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Chart of the week – Economic convergence in the euro area: on apprend de ses erreurs

Economic commentators are rightly worried about the different activity developments between the “core” and the “ periphery” of Europe, with the former in acceptable conditions and the latter in recession. There are, however, other macroeconomic developments worth of notice, with a fairly different, and more positive, message. The charts below show on-going convergence towards balance […]

By: Date: February 4, 2013 Topic: Macroeconomic policy

Economic commentators are rightly worried about the different activity developments between the “core” and the “ periphery” of Europe, with the former in acceptable conditions and the latter in recession. There are, however, other macroeconomic developments worth of notice, with a fairly different, and more positive, message.

The charts below show on-going convergence towards balance of three important macro-economic indicators for Germany, Ireland, Portugal, Spain, Italy and even for Greece: current  account balances, unit labour costs and fiscal deficits.

Current accounts are moving towards balance, from below in the case of Greece, Spain, Italy and Portugal (Ireland is already moving into surplus) and from above in the case of Germany.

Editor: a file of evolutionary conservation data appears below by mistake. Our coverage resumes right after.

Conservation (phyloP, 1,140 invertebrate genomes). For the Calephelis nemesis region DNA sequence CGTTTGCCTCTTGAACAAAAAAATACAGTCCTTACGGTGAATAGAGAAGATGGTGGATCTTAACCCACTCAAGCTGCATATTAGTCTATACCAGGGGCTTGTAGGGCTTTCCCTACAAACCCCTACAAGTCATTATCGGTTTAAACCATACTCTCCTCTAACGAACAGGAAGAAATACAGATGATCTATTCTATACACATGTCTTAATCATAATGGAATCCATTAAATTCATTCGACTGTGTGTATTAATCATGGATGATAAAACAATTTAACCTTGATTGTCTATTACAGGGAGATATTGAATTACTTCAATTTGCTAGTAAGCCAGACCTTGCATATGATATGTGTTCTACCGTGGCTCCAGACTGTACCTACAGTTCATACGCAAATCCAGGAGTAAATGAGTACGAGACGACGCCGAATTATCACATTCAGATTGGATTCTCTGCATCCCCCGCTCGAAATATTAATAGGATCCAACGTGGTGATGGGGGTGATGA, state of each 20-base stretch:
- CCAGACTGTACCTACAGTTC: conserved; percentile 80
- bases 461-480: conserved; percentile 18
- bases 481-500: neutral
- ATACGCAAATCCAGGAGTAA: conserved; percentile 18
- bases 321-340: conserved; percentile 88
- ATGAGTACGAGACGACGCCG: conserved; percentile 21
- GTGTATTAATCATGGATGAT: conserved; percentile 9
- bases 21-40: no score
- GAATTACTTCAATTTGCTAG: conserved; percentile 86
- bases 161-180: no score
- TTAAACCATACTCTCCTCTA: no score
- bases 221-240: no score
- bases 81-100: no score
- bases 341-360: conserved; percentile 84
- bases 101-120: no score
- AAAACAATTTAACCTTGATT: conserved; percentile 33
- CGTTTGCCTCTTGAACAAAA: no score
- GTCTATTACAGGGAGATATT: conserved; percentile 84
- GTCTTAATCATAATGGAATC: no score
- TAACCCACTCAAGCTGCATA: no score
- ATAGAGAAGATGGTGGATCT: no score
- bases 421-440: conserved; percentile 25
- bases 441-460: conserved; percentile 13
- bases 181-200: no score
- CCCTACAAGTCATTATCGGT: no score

Current account balance in selected euro area countries (% of GDP)

Source: EC European Economic Forecast Spring 2012

Fiscal balances are mostly moving towards a more sustainable zone, albeit with difficulty in the case of Greece.

 

Fiscal balance in selected euro area countries (% of GDP)

* Actual figure for Ireland 2010 is -31.2%

Source: EC European Economic Forecast Spring 2012

Nominal unit labour costs are mostly going down (with the exception of Italy) in the periphery and up in Germany, even if the gap between the level of Germany and that of the other countries is still large.
Nominal unit labour costs, whole economy (2000 = 100)

Source: Eurostat, EC European Economic Forecast Spring 2012

Of course convergence is on-going and far from being completed, the picture indeed would be different is one would look at “stock” variables instead of flow variables like the one shown above. Furthermore adjustment fatigue is visible in many places. There is no doubt, however, that the process of correcting serious imbalances has started. Perseverance can complete it.


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